The “Ground Truthing and Virtual Field Trips” workshop provided iLRN 2020 delegates with an opportunity to extend their knowledge of shared IVEs in the context of teaching and learning through co-creation. The workshop began by outlining methods for capturing digital media in-situ, establishing the “ground truth” of a place as both teaching preparation and as a learning activity in its own right. The workshop demonstrated how data captured in physical locations can be incorporated into online 3D models that can be experienced as a ‘virtual field trip’ in social VR. This type of activity highlights the student’s constitutive role in the selection and capture of data representing their environment and encourages active learning through engagement with the creation of IVEs. Workshop participants were taken on a virtual expedition into one such model to stimulate further discussion about how these environments can be used to promote active learning. While the session focused on the use of captured media to establish the ground truth of a location, the session also considered the further potential of social IVEs as opportunities for storytelling, repositories of shared experience, and as a means for imagining and experimenting with counterfactual histories and alternative futures. For more information, visit the project website here.
iLRN 2021 Immersive Learning Project Showcase Award
The Immersive Learning Research Network (iLRN) connects educators, developers, and researchers to work together on developing the scientific, technical, and applied potential of immersive learning.
The Immersive Learning Project Showcase & Competition is an opportunity for academics, students, professionals, and institutions/organizations to gain widespread exposure and acclaim for their innovative work in developing VR/AR/MR (XR) and immersive experiences that support learning in a range of sectors and contexts, as well as to have the work considered for inclusion in the Collection of Exemplars being developed as part of The State of XR and Immersive Learning project.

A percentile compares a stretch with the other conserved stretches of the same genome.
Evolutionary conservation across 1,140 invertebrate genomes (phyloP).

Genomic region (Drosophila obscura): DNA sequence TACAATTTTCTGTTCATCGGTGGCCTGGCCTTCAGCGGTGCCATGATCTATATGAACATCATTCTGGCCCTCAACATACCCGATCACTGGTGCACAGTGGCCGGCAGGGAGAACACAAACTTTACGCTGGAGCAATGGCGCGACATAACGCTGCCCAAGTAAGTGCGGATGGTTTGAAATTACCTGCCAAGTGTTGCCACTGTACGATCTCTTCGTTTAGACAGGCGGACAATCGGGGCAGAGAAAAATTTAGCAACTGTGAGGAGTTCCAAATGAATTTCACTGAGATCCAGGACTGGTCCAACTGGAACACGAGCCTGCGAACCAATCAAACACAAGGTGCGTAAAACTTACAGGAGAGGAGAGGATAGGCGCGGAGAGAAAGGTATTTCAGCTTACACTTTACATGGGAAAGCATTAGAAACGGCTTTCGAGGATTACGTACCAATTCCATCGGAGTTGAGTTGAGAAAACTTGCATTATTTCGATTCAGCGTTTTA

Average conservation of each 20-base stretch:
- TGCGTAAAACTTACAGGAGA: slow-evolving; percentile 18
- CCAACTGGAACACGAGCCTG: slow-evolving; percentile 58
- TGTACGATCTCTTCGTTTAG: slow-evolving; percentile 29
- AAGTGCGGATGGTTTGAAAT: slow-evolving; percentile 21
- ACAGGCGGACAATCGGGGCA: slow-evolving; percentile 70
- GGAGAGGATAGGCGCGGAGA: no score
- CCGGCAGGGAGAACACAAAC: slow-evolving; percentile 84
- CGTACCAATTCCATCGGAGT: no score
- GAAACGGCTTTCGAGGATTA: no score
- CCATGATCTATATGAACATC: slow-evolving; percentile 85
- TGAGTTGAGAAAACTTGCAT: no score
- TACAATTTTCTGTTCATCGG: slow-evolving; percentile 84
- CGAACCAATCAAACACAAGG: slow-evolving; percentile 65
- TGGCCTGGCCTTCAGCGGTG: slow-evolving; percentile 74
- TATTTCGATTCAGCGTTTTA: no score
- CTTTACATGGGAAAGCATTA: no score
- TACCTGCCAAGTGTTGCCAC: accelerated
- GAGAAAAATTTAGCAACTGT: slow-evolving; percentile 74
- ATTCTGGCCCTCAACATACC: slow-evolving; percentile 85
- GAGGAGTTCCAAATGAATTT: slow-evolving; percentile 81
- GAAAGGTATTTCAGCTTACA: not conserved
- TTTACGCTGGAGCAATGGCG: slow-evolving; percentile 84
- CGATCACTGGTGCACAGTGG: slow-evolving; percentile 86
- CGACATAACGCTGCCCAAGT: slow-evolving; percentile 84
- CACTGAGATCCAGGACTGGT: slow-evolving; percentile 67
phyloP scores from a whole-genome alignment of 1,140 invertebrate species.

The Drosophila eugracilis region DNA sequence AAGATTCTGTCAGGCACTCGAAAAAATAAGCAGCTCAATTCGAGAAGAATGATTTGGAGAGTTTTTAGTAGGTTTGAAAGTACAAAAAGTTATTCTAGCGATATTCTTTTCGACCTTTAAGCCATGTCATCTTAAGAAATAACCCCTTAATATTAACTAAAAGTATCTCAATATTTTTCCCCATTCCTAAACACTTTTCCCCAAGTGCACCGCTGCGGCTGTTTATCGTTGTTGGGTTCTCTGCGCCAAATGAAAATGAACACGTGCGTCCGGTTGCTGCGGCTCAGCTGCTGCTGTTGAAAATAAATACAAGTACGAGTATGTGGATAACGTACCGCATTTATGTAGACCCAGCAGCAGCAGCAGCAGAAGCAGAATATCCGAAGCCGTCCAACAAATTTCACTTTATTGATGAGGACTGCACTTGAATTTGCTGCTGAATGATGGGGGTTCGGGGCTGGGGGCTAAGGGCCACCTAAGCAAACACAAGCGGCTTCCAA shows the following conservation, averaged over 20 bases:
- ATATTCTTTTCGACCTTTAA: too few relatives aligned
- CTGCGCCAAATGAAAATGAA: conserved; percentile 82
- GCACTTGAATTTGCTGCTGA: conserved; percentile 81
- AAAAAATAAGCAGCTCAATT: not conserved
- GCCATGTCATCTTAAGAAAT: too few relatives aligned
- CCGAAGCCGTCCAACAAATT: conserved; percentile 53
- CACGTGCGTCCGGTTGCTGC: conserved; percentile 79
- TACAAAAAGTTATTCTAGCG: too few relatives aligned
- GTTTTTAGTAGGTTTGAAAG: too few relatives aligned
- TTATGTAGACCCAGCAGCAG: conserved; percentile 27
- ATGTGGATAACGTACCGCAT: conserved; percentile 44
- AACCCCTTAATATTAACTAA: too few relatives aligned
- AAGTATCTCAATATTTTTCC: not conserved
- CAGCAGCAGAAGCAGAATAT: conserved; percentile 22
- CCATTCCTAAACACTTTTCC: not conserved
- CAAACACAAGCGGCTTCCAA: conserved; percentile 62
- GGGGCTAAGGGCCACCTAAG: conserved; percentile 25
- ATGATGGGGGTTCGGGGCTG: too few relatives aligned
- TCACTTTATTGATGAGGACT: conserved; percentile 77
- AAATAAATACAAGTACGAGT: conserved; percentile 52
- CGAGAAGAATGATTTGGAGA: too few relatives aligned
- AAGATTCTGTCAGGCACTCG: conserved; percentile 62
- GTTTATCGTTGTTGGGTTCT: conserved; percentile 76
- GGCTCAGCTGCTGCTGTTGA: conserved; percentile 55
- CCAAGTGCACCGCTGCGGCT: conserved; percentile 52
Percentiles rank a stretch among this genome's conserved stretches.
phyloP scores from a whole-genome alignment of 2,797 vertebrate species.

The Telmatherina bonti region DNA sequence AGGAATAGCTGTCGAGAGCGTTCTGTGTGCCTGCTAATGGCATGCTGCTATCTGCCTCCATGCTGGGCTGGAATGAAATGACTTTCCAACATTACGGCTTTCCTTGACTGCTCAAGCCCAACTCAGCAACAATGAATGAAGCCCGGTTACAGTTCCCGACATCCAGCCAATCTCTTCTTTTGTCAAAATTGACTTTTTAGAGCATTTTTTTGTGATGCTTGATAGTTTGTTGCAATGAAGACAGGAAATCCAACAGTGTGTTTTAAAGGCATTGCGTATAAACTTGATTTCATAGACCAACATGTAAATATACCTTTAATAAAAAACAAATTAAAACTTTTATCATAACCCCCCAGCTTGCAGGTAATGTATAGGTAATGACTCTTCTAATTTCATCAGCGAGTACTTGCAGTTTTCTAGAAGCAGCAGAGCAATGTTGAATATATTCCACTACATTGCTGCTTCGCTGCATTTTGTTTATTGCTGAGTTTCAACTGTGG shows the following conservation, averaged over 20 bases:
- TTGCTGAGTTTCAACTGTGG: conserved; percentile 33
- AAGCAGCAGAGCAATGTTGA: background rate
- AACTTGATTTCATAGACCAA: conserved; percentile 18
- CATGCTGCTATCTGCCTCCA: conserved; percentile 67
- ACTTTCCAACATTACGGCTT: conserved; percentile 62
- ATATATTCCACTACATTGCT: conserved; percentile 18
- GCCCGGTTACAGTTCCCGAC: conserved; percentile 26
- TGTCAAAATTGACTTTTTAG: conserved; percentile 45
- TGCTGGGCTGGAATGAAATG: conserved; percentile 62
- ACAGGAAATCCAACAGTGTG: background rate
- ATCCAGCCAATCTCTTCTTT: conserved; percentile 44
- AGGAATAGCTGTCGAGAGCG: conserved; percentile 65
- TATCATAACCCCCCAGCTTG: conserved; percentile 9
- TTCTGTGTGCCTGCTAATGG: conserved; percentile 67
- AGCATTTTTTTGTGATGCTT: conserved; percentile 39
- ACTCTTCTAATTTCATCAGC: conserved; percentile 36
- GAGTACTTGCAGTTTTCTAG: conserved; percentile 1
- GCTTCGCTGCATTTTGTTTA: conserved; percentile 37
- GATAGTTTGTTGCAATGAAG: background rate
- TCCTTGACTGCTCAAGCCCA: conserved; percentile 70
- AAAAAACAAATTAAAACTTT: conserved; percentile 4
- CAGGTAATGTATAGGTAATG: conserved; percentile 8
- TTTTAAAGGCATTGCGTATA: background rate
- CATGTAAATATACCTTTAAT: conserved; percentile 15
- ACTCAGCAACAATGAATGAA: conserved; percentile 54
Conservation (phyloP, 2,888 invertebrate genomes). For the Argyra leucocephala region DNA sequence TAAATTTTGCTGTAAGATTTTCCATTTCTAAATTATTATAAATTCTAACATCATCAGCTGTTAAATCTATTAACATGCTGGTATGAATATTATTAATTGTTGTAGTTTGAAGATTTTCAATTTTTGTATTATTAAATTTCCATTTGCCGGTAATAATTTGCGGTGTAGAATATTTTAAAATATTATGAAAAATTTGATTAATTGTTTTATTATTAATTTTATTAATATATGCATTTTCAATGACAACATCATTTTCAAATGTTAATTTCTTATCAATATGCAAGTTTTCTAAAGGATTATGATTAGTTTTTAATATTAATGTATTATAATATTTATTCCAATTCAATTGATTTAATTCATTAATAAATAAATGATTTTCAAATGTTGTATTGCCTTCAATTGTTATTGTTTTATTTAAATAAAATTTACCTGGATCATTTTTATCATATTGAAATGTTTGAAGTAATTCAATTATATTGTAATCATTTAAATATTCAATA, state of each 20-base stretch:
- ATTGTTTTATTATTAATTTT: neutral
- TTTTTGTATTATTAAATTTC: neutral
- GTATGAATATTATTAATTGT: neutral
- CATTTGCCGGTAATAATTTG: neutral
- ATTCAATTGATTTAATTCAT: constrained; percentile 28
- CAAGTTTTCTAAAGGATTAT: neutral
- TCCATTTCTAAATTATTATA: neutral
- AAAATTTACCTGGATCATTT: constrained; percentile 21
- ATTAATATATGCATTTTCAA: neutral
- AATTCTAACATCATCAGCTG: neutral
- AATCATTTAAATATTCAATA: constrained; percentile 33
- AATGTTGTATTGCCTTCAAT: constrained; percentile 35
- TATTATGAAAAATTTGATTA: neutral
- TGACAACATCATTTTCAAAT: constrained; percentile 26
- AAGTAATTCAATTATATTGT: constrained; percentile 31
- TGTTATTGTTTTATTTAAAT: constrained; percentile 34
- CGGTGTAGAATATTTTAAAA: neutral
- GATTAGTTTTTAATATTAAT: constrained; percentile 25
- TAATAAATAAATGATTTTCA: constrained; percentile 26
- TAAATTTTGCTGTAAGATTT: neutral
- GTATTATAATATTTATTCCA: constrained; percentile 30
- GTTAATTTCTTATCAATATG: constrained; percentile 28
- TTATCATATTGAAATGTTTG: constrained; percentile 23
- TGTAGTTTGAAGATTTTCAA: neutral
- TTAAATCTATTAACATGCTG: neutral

You can check out the iLRN showcase for the Immersive Learning project at V-SENSE via the FrameVR link here.
Wang, X., Young, G. W., Mc Guckin, C., & Smolic, A. (2021). A Systematic Review of Virtual Reality Interventions for Children with Social Skills Deficits. In 2021 IEEE TALE (pp. 288-295). IEEE.
Young, G. W., Stahle, S., Yazgi-Walsh, B., and Tiri, E. (2020). Exploring Virtual Reality in the Higher Education Classroom: Using VR to Build Knowledge and Understanding, Journal of Universal Computer Science, 26(8), pp. 904-928
Dawkins, O. and Young, G. W. (2020). Workshop – Ground Truthing and Virtual Field Trips. Immersive Learning Research Network, Proceedings of 6th International Conference, iLRN 2020, Online Virtual Campus, VirBELA.
“Ground Truthing and Virtual Field Trips” was developed as part of research supported by the Maynooth University Social Sciences Institute’s (MUSSI) Early Career Researcher Awards Scheme 2019-2020 and “Exploring Virtual Reality in the Higher Education Classroom: Using VR to Build Knowledge and Understanding” was funded by the Science Foundation Ireland (SFI) – under the Investigators’ Award Program for the Building City Dashboards (BCD) Project at Maynooth University (15/IA/3090) and the V-SENSE Project at Trinity College Dublin (15/RP/2776).